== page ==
Like most NSB graduates at the time, Ila secured immediate employment. She worked for Montana Dakota Utilities working for Jim Phillips, a Division Engineer, in Rapid City, South Dakota.
At the time, MDU was located next to the old post office, and directly behind the MDU building was a Presbyterian church.
“One day, a priest came by MDU asking Jim and me for a favor,” recalled Ila. “A young couple from out-of-state wanted to get married and he needed a couple of witnesses. I’ve never forgotten that since it was so unexpected. I never saw the couple again and have always wondered how it worked for them.”
By this time she was rooming with two fellow NSB alumni, Betty Erickson and Joy Bagley, friends she has kept in touch with ever since.
“One time, this Air Force guy from New York was making fun of us. Betty and Joy were from North Dakota and I was from South Dakota, so he figured we’d never get out of the Dakotas,” recalls Ila. “Well, with my German personality, I took his teasing as a challenge.”
And, Ila was ready for a change. By 1951, she had worked at MDU for more than 2 years and had $200 saved.
“Mr. Jacobson gave me a good recommendation and referred me to the Barnes School of Commerce. So, I packed 2 suitcases, made reservations at the YWCA and headed to Denver.”
She knew then that she didn’t want to work in a bank or for an insurance company, so Ila set her sights on oil companies recognizing that they would pay better. The Barnes School of Commerce referred her to Carter Oil (which later became Exxon) and from December 1951 to December 1952, she provided the company typing and shorthand.
“It was a non-thinking job,” said Ila. “I was reading Herb Caen’s book, The San Francisco Book, and thought ‘why not?’”
So, once again, Ila was on the move, this time with $500, a big trunk, and 2 suitcases. She rode with a friend who was heading to San Francisco to join her husband who had been transferred with the U.S. Navy to Hawaii. Upon arriving, they stayed at the Fairmont Hotel on Nob Hill. The next day, her friend caught her flight to Hawaii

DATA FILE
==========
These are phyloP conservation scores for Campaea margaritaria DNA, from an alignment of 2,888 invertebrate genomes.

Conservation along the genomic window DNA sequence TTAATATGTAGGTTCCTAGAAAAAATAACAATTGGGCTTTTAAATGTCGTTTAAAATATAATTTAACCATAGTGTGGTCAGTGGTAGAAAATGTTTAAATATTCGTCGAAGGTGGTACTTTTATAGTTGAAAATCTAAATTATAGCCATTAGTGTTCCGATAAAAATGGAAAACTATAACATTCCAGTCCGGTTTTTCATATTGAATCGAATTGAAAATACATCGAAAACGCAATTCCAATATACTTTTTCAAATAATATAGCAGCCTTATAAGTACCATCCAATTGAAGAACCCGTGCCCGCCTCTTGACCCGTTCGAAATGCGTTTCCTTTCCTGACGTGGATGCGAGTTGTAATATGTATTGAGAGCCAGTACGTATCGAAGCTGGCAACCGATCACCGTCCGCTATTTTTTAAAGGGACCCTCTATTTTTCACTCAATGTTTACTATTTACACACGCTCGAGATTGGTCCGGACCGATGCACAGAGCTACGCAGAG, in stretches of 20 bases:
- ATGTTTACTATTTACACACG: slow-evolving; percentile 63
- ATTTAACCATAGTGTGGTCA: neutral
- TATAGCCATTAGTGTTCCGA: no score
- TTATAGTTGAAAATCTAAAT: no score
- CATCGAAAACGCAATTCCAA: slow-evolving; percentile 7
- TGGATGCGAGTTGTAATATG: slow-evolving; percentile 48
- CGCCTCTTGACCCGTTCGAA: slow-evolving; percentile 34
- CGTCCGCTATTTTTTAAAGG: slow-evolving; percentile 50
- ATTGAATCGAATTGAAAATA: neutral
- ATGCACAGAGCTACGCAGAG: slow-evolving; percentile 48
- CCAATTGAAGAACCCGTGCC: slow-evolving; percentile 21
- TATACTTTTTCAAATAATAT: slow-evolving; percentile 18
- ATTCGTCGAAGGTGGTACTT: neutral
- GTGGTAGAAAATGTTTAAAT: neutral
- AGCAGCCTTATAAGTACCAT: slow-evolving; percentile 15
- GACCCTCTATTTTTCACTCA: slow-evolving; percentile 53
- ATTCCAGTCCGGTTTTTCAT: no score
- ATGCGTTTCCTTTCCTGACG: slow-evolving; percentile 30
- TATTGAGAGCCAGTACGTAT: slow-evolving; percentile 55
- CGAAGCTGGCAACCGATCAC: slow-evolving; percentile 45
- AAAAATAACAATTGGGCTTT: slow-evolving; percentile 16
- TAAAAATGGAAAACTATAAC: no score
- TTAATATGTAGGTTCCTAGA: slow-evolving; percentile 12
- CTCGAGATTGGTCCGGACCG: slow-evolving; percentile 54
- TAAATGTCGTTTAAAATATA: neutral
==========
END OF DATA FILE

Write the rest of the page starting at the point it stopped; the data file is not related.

“The Fairmont Hotel was the cat’s meow,” recalls Ila. “Two days later, I was at the YWCA, but it was nice to be spoiled for a bit.”
She started job searching, still wanting to work for an oil company, going door-to-door.
“Three days later, on December 12, 1952, Shell Oil Company offered me a job,” says Ila – a job that launched her career. She worked for Shell Oil for more than 38 years, retiring on May 1, 1991, splitting her years evenly between San Francisco and Houston, where she worked until her retirement.
With Shell, she handled personnel issues, helping employees access their pension and health benefits, and also within human resources, marketing, research and development, and union negotiations. In her early days with Shell, she recalls using a comptometer, a calculating device that pre-dates the modern day calculator.
“My degree really served me well,” said Ila. “I was able to secure immediate employment which gave me skills and helped me save enough money to continue to advance in positions I really enjoyed. I had a long and satisfying career.”
These days, Ila enjoys retirement in Rapid City, South Dakota, her adult life coming full circle back to the very place it started. She remains connected with fellow alumni from National School of Business and others she met during her time in college.
When looking through her NSB keepsakes, she came across a quote she wrote down and saved all these years:
“You can’t expect to make the most of your business education in school if you make the least of yourself outside of school.”
“I don’t know who said it. It might have been Mr. Jacobson,” said Ila. “But I must have thought it was particularly profound at the time. And, in fact, I’ve always taken on challenges to prove to myself and others that I can. It certainly has made for an interesting and fulfilling life.”
About the author
Tamie Hopp is the Director of Alumni & Foundation Services for National American University. She can be reached at firstname.lastname@example.org. For more information on alumni relations, visit nauconnect.com. Information about the NAU Foundation can be found at naufoundation.org.